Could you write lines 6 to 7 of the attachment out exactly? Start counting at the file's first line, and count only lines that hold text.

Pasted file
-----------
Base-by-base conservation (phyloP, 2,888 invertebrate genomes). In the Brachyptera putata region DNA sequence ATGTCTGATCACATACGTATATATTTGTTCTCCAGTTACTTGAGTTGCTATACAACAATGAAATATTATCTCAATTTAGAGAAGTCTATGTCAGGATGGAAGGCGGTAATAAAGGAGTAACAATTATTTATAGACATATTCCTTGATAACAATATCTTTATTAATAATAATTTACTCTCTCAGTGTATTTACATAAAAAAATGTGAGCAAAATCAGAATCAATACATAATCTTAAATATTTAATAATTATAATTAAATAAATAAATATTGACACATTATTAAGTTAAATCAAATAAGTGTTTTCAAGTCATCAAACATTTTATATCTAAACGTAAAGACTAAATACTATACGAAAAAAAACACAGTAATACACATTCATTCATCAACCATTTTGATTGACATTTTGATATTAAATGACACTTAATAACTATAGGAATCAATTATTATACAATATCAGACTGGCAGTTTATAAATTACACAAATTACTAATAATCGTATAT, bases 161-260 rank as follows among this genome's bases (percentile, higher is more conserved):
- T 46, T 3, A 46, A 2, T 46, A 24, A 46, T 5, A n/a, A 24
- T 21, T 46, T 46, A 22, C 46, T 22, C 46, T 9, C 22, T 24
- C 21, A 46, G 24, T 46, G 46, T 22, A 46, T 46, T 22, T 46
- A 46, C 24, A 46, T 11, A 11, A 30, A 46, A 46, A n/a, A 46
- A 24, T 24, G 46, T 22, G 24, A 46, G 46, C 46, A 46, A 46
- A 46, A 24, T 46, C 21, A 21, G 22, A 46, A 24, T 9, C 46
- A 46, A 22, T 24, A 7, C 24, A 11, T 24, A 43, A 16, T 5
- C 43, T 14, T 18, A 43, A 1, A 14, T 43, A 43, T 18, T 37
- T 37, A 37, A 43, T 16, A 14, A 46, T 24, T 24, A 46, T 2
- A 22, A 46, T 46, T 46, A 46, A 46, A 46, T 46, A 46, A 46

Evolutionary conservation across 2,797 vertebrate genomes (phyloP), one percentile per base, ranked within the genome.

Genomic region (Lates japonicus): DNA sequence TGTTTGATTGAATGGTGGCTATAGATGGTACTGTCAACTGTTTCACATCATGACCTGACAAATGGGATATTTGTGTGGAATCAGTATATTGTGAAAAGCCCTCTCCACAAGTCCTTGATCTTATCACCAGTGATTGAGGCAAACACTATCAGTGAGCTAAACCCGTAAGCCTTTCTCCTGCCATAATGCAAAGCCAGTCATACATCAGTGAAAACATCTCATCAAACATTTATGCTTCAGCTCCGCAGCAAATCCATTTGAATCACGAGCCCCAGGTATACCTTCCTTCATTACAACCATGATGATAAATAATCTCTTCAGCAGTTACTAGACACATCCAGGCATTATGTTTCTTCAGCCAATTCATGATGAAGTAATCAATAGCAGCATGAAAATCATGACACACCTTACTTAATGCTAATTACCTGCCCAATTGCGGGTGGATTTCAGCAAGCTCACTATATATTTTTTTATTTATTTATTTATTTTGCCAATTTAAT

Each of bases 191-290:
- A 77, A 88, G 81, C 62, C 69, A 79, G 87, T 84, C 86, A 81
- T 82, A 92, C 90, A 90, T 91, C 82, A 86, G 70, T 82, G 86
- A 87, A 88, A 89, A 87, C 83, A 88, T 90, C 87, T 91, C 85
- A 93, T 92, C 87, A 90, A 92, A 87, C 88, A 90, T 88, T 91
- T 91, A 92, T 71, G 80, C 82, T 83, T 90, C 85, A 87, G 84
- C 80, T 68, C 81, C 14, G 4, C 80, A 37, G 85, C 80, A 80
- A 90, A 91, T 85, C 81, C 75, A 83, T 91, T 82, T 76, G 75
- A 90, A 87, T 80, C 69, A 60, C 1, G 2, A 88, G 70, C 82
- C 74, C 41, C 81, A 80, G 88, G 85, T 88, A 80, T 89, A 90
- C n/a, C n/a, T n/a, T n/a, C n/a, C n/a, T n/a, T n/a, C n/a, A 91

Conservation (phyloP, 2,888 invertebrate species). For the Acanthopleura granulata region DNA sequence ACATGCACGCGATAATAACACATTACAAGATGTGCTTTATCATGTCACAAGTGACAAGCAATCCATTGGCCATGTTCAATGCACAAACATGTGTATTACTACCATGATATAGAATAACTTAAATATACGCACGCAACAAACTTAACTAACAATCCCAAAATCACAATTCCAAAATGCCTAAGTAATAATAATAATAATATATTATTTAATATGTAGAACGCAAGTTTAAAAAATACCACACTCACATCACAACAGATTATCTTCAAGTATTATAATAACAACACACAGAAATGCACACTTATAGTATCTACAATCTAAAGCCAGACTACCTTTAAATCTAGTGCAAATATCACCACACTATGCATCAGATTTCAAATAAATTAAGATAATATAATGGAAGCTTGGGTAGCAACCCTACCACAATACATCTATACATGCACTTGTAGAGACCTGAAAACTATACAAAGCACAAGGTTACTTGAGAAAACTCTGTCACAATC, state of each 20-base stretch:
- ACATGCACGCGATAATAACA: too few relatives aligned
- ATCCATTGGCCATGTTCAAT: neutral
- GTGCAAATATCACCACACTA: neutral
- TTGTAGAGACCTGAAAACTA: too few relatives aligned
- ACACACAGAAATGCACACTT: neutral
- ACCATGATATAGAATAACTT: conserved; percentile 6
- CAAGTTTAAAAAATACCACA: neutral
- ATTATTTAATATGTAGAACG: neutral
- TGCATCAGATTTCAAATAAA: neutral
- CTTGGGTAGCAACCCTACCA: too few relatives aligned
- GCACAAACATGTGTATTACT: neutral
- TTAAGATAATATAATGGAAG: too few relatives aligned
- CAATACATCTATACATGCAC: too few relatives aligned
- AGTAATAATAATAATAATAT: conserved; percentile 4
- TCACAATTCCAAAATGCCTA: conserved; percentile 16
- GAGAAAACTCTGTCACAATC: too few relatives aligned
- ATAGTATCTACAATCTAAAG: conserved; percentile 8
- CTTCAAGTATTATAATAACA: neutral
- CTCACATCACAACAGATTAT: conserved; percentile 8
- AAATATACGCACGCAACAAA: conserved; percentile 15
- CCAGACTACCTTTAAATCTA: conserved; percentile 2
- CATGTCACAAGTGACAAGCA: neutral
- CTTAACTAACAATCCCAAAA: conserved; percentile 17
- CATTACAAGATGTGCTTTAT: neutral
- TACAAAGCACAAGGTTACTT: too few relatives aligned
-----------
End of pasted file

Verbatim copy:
- A 24, T 24, G 46, T 22, G 24, A 46, G 46, C 46, A 46, A 46
- A 46, A 24, T 46, C 21, A 21, G 22, A 46, A 24, T 9, C 46